Not only is vinyl flooring easy to maintain, but it’s also easy to install. So long as you lay out the planks properly, you’ll have a floor that looks great and lasts for years.
In this article, we'll walk you through the whole process step by step. That way, you can get the hard work done faster and spend more time admiring your new floors.
What you’ll need to begin
How to install your floors
You’ll need to make a fresh start before you begin. This means removing any existing vinyl floors or linoleum, as well as any subfloors that might need replacing. Once you’re done, you should also clear away the mess; any leftover debris can lift the boards and make the entire floor look uneven.
Next, you’ll want to decide on your starting point: the first room where you’ll lay the new planks. Draw a chalk line from the centre of this room for the planks to be laid along. They should also be laid in a direction parallel to the longest side of the room.
Lay the first row of vinyl planks above the chalk line. Don’t use adhesive just yet, either! You just want to “dry fit” the first few rows to check the position of the layout.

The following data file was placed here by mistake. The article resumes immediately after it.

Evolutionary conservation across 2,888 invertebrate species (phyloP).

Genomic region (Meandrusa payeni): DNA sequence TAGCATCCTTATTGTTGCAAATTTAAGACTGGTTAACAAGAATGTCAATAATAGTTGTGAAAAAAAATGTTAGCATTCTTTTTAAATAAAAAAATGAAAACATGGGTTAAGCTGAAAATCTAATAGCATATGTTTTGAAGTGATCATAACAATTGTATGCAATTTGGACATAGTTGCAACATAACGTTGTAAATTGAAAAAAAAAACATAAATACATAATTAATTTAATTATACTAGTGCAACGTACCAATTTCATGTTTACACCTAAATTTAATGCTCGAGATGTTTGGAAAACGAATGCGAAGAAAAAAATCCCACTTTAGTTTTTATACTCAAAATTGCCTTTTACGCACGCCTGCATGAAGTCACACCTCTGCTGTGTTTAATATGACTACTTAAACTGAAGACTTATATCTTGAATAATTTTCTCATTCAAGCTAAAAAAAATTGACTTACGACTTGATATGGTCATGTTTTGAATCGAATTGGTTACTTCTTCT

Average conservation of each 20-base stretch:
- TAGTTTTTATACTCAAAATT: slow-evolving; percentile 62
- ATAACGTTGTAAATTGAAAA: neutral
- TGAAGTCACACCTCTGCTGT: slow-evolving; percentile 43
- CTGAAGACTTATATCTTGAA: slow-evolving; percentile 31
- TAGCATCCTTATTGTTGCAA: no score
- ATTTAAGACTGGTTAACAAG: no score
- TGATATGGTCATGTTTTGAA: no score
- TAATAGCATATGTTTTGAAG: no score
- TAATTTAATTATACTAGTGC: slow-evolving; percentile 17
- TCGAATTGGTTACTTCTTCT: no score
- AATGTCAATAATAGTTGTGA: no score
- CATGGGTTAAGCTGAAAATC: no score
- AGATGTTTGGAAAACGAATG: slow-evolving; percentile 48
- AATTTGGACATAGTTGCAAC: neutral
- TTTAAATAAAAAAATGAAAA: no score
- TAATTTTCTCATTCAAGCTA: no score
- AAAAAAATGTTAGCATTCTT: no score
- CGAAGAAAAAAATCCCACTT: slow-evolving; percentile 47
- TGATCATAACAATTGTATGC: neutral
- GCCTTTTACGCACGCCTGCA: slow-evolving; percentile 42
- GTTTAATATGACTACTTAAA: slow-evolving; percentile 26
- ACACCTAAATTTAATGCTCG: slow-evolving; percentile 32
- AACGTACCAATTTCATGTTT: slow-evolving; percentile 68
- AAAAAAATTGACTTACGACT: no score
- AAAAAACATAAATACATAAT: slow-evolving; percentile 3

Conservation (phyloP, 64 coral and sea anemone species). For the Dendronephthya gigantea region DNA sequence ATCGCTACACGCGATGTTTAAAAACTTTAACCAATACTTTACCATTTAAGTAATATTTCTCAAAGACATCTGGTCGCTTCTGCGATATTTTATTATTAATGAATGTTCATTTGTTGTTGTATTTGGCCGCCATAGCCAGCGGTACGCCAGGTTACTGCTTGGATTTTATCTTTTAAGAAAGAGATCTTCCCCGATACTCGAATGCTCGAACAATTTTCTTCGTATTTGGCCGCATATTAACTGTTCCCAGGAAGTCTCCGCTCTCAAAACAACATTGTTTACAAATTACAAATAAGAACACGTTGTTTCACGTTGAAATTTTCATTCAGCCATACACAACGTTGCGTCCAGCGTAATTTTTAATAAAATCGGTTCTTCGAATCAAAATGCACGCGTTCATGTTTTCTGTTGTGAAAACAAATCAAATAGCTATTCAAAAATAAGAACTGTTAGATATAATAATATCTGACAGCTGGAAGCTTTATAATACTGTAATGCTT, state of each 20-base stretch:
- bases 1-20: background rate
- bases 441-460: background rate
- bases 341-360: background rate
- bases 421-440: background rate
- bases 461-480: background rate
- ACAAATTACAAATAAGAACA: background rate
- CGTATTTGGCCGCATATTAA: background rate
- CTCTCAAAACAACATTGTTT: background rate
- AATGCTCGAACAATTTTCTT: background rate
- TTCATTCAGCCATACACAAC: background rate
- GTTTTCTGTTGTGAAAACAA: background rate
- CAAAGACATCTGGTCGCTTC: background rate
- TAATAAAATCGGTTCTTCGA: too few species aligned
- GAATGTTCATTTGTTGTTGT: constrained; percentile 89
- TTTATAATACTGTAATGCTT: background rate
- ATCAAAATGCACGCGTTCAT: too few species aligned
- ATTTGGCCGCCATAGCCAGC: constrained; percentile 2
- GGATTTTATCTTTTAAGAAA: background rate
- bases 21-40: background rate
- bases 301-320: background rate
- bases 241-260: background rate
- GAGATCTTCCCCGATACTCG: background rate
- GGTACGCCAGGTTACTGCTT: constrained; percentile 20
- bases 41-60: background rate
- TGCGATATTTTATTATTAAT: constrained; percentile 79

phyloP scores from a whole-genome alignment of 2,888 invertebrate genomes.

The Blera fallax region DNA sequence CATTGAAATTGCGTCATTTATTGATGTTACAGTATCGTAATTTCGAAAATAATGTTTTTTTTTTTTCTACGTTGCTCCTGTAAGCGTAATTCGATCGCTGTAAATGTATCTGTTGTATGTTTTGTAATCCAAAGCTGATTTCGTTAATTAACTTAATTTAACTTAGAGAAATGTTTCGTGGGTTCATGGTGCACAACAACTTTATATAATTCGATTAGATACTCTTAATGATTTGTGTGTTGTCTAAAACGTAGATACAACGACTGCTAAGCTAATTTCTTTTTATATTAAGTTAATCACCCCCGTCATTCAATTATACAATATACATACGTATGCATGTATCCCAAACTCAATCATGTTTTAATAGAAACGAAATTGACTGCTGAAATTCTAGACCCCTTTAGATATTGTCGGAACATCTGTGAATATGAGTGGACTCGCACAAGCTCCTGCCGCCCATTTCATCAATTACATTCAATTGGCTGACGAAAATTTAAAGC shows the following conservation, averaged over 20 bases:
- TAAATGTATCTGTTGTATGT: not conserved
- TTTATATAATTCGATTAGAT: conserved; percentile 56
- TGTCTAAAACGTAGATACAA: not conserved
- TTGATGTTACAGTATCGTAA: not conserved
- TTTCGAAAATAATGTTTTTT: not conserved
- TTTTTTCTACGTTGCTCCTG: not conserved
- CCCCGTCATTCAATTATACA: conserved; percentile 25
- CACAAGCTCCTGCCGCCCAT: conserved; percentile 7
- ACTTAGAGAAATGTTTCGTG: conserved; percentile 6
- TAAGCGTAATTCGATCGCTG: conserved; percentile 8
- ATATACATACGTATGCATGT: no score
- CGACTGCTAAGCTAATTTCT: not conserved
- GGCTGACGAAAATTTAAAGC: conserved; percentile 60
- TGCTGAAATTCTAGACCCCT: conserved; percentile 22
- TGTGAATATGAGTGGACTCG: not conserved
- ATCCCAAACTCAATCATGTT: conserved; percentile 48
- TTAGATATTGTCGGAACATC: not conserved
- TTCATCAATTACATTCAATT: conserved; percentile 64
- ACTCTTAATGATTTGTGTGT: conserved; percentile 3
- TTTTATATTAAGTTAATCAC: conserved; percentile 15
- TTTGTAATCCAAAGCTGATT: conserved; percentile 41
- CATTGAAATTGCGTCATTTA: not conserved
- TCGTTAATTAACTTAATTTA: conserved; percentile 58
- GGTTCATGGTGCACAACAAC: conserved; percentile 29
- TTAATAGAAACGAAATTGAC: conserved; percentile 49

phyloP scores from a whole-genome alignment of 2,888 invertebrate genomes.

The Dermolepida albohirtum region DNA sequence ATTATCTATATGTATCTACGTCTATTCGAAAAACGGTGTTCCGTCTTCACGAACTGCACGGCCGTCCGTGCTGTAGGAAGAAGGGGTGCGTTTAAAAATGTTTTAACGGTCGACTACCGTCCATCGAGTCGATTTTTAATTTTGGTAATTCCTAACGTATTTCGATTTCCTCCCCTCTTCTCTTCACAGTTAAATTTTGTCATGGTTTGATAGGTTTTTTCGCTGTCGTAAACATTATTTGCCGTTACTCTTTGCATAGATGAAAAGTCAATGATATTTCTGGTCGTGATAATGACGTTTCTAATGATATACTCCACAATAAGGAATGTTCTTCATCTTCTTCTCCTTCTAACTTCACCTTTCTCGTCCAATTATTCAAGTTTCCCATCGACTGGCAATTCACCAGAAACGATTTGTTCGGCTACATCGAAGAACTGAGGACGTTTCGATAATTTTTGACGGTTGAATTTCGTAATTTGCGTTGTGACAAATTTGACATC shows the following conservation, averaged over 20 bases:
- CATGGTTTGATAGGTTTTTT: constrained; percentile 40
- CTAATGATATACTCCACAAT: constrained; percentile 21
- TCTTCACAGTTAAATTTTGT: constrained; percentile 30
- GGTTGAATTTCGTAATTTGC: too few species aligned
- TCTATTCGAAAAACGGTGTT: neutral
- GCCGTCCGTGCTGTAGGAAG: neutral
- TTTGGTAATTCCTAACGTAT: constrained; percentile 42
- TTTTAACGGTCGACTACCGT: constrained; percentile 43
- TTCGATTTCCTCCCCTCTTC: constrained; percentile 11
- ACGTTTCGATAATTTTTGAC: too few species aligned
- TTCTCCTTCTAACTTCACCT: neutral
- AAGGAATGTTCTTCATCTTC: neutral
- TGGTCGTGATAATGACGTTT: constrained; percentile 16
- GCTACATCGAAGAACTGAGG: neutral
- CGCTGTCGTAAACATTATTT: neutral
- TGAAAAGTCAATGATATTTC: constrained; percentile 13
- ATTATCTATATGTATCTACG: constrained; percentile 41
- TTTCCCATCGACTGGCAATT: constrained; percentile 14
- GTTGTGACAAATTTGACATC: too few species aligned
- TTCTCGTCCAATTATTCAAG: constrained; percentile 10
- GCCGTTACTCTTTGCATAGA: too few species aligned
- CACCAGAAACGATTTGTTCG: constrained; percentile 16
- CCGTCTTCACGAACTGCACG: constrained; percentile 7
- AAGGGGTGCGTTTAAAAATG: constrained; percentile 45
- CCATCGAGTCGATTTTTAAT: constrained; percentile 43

Use a trowel to set down adhesive on the subfloor, following the manufacturer’s instructions as you go. Start from the chalk line where the first few rows will be installed.
Lay down the first few planks and ensure that they make contact with the adhesive.
Putting down the other rows in a “staggered” pattern is vital. Adjacent boards shouldn’t line up with each other; instead, they should run in an irregular, somewhat random pattern. This helps to improve stability and gives the floor a pleasing appearance.
After each row has been laid, you’ll want to go over the floor with a 45kg roller. This helps bond the vinyl to adhesive and gets rid of air pockets.
Of course, the process can be a little more involved in some cases. For instance, you may need to trim some of the planks to fit around joinery or cabinets. Here you can refer to our installation guide for further information, including how to finish the perimeter of your floors and the optimal laying conditions.